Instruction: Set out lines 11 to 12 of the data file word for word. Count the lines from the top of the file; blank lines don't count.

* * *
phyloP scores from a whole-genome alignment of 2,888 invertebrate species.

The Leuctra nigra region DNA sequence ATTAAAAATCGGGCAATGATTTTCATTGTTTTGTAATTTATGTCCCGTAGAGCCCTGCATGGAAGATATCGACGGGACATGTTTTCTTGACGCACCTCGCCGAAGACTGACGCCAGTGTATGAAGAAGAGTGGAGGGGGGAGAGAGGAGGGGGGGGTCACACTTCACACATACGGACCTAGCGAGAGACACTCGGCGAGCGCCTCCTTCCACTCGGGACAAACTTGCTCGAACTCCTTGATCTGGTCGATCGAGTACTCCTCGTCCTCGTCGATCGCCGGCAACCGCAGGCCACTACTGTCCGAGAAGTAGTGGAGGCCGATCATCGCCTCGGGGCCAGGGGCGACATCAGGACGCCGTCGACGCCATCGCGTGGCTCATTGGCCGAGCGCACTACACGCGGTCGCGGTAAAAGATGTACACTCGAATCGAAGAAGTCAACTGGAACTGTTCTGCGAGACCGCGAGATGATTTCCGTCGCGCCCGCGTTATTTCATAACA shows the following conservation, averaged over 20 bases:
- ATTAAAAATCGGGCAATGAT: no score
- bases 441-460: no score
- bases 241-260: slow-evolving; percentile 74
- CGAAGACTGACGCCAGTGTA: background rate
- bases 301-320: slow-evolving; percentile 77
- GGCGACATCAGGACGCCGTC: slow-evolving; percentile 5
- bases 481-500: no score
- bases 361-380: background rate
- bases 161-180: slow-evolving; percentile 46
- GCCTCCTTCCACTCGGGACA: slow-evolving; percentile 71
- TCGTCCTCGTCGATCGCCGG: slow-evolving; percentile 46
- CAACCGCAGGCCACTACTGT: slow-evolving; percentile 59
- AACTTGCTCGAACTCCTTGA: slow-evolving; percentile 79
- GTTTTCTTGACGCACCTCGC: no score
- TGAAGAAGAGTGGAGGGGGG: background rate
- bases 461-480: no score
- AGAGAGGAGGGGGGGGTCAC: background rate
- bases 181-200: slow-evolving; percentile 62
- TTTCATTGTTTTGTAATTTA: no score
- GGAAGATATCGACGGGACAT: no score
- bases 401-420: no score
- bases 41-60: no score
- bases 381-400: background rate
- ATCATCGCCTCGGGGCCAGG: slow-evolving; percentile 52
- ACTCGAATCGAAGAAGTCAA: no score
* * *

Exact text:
- bases 161-180: slow-evolving; percentile 46
- GCCTCCTTCCACTCGGGACA: slow-evolving; percentile 71